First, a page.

A headteacher has hit out at Facebook, calling it the “new toilet wall” after pupils across Brighton and Hove joined a page devoted to spreading vicious gossip.
Haydn Stride, head of Longhill Highschool in Rottingdean, has contacted all his school’s parents after he discovered students as young as 13 had signed as much as a page which targeting spreading malicious and unfounded gossip about other youngsters.
He said: “Facebook is the recent toilet wall. Beforehand children may need written gossip there – now they do it on Facebook.
“The toilet walls in our faculty are clean, but sadly Facebook is just not.”
Mr Stride said: “Facebook has to have better controls to forestall pages which encourage and make allowance bullying.
“Children get very hurt by things that are said and this needs to be stopped – Facebook can police itself better, it just doesn’t.”
Brighton and Hove City Council contacted all secondary schools within the city after Mr Stride, the raised concerns in regards to the page, believed to be called Brighton Bump.
He contacted Facebook administrators concerning the page, who subsequently took it down.
Mr Stride also recalled how some pupils had their accounts hacked by other youngsters.
Parents of pupils at Longhill were sent a letter which said: “It have been attracted to our attention that some teens were using a Facebook account inappropriately. We have got asked Facebook to take away this site.”
Other schools supported Mr Stride’s demand Facebook to raised police itself.
Diane Bonner, business manager of Patcham Highschool, said: “Like all schools we need to take care of the fallout of scholars misusing social networking sites to bully and disregard others of their own time.
“At Patcham Highschool we’re doing our greatest to lift awareness of the problems and to coach our students at the harm this may do to both the victims and the longer term prospects of the perpetrators.”
Austen Hindman, deputy headteacher at Hove Park School, said: “Our Learning Transformation project at Hove Park has shownus the positive effect of social media, but educating students concerning the dangers of the net needs to be a core a part of every school’s curriculum.”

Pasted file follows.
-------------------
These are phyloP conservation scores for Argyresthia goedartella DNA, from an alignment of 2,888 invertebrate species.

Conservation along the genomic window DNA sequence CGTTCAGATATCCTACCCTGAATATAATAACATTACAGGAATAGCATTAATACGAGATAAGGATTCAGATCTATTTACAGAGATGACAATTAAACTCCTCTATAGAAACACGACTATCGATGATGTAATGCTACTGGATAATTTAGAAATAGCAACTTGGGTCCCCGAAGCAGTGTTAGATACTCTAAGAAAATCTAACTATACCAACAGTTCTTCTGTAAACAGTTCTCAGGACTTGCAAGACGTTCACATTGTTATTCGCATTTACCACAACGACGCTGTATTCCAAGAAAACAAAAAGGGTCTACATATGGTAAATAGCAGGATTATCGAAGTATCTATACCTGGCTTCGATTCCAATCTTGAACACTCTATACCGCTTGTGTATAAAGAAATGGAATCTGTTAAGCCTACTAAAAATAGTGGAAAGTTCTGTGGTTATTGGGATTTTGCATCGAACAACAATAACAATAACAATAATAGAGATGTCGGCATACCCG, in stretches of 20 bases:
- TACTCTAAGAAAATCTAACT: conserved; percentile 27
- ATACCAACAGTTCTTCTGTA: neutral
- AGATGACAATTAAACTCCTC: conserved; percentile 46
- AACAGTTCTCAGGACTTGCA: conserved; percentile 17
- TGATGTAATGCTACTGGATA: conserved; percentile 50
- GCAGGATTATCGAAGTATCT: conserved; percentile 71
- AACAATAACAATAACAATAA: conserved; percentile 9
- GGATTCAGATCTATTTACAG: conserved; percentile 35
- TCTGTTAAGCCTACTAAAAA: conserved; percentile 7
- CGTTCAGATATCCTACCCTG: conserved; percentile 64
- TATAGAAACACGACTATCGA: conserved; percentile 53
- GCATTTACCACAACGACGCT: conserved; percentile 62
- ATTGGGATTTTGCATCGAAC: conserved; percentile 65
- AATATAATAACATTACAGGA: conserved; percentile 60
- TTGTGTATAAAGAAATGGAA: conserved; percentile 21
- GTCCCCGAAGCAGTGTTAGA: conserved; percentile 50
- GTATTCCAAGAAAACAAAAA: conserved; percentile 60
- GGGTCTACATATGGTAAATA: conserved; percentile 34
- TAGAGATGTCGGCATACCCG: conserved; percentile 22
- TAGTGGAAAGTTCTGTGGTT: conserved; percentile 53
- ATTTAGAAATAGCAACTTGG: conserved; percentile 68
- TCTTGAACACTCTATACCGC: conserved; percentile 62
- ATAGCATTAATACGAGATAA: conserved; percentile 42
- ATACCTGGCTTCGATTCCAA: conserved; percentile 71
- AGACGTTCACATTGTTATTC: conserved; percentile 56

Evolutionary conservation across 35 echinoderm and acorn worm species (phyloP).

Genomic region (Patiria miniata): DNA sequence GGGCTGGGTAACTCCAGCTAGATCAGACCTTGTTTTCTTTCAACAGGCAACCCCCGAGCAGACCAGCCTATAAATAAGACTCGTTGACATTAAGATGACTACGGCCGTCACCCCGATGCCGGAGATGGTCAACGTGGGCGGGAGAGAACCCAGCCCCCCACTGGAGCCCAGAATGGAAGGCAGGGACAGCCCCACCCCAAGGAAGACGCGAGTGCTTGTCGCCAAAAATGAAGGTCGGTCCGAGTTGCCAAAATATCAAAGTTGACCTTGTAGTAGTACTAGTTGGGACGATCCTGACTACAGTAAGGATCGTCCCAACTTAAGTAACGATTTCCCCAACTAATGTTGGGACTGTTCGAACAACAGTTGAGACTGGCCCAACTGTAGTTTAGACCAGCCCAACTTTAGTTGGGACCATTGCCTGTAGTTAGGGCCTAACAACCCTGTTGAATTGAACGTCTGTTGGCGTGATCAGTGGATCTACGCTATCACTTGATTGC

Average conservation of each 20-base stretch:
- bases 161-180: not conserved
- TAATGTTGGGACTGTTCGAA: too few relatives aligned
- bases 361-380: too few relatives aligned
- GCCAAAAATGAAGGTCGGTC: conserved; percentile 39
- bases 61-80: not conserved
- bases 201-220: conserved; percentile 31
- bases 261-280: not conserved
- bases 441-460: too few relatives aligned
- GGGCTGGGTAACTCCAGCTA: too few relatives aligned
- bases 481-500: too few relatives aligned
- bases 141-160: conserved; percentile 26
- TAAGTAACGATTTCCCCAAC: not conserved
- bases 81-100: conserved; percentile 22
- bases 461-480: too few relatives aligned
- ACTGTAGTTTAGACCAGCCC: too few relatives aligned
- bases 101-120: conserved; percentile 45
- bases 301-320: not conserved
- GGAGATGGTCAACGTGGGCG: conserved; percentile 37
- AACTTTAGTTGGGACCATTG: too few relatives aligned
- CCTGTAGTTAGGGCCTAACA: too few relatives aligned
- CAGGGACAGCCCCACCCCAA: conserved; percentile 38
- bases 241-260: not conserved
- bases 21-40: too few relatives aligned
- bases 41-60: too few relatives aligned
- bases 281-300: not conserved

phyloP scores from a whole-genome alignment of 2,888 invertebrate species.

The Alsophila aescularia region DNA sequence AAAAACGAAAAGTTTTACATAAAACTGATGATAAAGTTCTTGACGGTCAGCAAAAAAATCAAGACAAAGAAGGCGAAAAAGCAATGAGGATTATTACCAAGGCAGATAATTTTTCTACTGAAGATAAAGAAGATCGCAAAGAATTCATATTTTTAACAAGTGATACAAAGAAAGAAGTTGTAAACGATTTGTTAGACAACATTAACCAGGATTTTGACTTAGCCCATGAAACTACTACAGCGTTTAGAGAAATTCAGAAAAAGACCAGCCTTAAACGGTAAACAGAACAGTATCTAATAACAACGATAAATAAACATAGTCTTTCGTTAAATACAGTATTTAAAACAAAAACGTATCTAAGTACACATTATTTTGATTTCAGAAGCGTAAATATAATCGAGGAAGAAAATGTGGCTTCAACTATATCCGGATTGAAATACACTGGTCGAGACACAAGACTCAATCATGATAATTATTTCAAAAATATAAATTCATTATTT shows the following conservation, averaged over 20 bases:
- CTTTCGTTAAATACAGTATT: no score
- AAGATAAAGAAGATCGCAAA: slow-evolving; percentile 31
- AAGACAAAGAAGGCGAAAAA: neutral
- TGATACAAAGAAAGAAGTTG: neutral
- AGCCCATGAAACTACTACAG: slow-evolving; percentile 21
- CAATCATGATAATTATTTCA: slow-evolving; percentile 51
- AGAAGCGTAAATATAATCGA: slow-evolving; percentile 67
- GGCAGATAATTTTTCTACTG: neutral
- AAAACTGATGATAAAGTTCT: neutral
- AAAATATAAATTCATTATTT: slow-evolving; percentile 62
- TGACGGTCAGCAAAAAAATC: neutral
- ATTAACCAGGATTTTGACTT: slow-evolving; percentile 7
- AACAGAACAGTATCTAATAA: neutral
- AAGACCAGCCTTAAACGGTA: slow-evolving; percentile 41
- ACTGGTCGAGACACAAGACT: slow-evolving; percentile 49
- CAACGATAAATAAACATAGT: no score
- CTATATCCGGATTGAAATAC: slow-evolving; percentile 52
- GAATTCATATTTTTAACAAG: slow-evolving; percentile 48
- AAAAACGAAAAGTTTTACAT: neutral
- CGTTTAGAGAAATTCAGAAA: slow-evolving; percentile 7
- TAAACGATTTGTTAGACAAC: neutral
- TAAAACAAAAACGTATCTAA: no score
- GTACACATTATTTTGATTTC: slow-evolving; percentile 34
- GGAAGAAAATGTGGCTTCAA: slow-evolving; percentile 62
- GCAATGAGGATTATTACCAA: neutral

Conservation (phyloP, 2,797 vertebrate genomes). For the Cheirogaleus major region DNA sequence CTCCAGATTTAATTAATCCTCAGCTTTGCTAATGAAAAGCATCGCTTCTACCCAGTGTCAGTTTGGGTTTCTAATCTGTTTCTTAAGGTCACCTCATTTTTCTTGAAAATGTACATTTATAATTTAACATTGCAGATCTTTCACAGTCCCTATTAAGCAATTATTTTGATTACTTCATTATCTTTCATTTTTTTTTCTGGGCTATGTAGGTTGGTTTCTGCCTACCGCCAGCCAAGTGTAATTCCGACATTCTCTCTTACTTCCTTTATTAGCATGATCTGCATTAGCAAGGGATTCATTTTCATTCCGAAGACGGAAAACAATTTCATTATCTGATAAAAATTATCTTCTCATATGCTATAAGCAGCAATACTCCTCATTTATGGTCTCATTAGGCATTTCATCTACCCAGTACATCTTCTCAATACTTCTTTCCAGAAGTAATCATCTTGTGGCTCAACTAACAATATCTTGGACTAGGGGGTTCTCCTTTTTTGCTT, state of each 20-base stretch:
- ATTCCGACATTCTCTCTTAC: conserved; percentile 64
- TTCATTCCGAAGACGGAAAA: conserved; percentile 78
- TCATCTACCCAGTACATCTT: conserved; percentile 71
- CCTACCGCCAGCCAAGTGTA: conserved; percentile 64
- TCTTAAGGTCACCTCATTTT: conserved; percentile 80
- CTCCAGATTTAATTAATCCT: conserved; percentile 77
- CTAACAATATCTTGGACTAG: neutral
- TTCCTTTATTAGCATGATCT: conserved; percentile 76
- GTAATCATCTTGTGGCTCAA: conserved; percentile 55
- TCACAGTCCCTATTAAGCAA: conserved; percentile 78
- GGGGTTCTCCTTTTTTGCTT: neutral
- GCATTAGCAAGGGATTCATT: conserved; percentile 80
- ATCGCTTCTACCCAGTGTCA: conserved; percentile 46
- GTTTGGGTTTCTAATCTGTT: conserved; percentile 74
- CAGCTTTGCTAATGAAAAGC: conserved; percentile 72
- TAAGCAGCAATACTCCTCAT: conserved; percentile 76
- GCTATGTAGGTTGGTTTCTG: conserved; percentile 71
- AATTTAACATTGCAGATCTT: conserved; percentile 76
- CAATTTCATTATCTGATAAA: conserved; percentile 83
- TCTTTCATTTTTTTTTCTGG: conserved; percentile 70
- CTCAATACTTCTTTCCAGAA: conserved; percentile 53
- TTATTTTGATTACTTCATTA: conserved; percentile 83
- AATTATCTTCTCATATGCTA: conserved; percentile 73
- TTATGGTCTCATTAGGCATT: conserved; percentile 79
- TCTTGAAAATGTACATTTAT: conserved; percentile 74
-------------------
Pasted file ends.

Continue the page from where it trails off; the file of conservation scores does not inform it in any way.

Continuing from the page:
Scott Freeman from Brighton hooked up the cyberbullying charity Cybersmile after his daughter was affected by internet trolls. He said: “The effect that cyberbullying is having on families and youngsters is basically devastating and time and time again we see it’s costing people their lives.
“They are left with this surreal amount of stress and hurt and we’re seeing almost daily everyone is taking their lives for this reason.”
A Brighton and Hove City Council spokesman said: “We were informed recently by a person school and youth work partners that local teenagers were using Facebook to spread rumours and derogatory comments about their peers. We responded by emailing all secondary schools alerting them to this issue and reminding schools of national organisations to contact and the way to request closure of Facebook pages.
“The email also encouraged schools to alert parents and carers and to revisit messages about e-safety and cyber-bullying. Schools responded positively to the sharing of this data.”
A Facebook statement said: “We are clear there isn’t any place for bullying or harassment on Facebook. When a page crosses a line and posts bullying content then we’ll remove it. We now have a true name policy and supply our users reporting links on every page of our site that allows you to flag content to us for removal. We encourage people use these tools with the intention to take appropriate action.”